Muscle spindle is a particular type of sensory receptor, normally embedded in muscle fibers, able to detect changes in the length of the muscle itself. Once “activated” by the external blow, this receptor sends a signal to the spinal cord. Instead of involving higher nervous centres (it would take too long), at the level of the spinal cord an alpha-motor neuron is immediately activated.

The alpha-motor neuron conducts an efferent impulse directly back to the quadriceps femoris muscle, leading to its contraction. At the same time, an inhibitory interneuron relaxes the hamstring muscle, which is the quadricep’s antagonistic muscle.

The result of such coordinated contraction-relaxation, causes the “kick movement” of the leg. In normal health conditions, the leg extends once and then comes back to rest. It only takes about 50 milliseconds between the tap and the start of the leg kick.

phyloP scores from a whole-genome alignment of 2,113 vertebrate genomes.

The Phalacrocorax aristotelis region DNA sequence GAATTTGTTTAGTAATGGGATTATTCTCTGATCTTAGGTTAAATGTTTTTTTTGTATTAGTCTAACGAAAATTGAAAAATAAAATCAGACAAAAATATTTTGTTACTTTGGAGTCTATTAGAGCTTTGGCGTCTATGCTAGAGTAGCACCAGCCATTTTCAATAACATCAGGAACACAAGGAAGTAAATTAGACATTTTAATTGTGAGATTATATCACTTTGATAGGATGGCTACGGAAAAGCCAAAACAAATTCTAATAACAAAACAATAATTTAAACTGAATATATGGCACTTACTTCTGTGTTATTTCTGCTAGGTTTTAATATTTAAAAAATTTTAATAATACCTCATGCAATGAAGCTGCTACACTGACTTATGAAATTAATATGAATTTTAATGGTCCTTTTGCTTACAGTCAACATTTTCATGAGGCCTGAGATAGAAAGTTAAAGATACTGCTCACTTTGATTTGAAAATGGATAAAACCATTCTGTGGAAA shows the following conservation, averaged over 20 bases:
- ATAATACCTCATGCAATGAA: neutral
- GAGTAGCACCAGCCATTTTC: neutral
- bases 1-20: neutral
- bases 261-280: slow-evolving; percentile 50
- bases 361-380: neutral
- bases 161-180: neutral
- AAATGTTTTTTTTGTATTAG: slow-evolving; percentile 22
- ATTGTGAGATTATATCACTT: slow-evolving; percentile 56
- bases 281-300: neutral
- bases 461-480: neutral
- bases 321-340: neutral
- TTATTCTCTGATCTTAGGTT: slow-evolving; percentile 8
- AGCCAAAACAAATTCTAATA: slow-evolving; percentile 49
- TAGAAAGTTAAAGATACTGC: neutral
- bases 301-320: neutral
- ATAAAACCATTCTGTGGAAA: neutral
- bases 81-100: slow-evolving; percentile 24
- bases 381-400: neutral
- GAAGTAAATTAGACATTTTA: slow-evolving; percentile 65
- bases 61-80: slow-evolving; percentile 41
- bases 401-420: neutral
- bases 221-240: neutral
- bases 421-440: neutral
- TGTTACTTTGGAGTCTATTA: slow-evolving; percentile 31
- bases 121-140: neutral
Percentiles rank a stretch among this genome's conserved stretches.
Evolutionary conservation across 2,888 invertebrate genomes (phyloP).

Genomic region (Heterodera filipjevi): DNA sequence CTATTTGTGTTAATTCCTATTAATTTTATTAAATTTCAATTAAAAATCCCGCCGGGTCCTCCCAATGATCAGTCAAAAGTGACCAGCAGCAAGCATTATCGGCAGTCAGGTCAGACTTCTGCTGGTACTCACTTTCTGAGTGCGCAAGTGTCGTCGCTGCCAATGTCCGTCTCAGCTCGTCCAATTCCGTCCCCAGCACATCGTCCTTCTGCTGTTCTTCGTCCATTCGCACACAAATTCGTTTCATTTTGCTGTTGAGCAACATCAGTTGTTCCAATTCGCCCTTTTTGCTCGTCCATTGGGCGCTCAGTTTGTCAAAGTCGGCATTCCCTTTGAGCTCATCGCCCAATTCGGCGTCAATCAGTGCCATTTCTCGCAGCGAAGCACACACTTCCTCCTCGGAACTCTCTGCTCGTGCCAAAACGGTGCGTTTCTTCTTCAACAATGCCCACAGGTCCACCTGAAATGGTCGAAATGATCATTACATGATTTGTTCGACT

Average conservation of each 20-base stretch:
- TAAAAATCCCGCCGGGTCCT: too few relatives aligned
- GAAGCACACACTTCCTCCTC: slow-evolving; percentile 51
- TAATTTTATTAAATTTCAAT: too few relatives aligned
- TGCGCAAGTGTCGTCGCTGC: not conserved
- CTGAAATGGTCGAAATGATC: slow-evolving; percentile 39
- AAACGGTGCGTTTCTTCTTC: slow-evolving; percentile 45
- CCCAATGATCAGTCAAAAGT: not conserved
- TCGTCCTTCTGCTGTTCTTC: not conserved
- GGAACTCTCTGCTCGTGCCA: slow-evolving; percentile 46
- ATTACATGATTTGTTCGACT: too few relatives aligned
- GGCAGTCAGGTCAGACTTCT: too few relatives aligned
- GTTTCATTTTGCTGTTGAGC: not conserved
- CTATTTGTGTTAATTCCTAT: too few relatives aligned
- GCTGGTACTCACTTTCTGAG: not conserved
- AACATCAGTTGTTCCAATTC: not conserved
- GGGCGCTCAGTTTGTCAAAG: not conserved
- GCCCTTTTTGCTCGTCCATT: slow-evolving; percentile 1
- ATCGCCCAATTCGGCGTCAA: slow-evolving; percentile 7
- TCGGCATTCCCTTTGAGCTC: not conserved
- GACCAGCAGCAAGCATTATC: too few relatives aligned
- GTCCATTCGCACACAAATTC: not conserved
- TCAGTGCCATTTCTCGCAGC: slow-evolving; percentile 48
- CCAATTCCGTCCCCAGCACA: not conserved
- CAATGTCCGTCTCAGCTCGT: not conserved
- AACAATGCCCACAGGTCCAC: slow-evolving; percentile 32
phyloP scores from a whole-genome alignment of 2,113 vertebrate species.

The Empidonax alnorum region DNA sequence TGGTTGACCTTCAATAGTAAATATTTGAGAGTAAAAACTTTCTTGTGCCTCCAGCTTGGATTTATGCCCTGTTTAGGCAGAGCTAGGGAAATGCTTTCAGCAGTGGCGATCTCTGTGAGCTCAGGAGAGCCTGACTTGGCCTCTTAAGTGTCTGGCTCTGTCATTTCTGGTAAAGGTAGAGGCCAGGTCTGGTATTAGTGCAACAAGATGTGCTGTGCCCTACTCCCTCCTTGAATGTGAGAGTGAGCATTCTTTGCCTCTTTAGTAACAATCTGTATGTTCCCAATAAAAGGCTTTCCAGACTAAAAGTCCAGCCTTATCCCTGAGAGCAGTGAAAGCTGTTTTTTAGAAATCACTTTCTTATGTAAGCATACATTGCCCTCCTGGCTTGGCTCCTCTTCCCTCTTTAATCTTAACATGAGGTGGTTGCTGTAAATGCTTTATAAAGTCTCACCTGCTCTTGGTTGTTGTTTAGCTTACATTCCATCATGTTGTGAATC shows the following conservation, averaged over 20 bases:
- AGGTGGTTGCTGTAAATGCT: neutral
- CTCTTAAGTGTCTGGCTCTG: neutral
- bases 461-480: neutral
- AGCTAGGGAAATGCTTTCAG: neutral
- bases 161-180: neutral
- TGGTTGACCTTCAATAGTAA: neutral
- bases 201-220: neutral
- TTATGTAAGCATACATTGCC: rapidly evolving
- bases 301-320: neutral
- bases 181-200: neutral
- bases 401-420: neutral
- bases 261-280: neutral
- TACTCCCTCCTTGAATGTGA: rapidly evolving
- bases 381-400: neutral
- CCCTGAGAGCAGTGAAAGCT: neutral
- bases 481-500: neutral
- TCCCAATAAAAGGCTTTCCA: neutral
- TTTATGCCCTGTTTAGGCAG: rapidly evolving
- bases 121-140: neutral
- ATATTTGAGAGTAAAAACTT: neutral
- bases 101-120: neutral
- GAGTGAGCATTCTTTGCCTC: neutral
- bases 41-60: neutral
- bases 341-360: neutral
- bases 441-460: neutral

why it is useful _

Patellar Reflex is a proprioceptive reflex which helps keeping posture and balance. The fact that everything “happens” at the level of the spinal cord, without involving higher nervous centres, allows for instance to keep balance without effort (actually, one does not have to focus on keeping an upright position). Energies are saved for more complex activities. Moreover, Patellar Reflex helps avoiding strong muscle contractions which could tear the tendon.

clinical interest _

As said, there is no interneuron in the pathway leading to contraction of the quadriceps muscle. Patellar Reflex can be used, for example, to check the conditions of the connections between the spinal cord and the muscles.

The absence or decrease of the Patellar Reflex is known as Westphal’s sign. On the other hand, multiple oscillation of the leg following the blow may be a symptom of cerebellar diseases.

source: contents taken from Wikipedia’s page

the Patella: some hints

The patella (also known as knee cap) is a thick, circular-triangular bone which articulates with the femur and covers and protects the anterior articular surface of the knee joint.

It is the largest sesamoid bone in the human body. In the adult the articular surface is about 12 cm2 and covered by cartilage, which can reach a maximal thickness of 6 mm in the centre at about 30 years of age.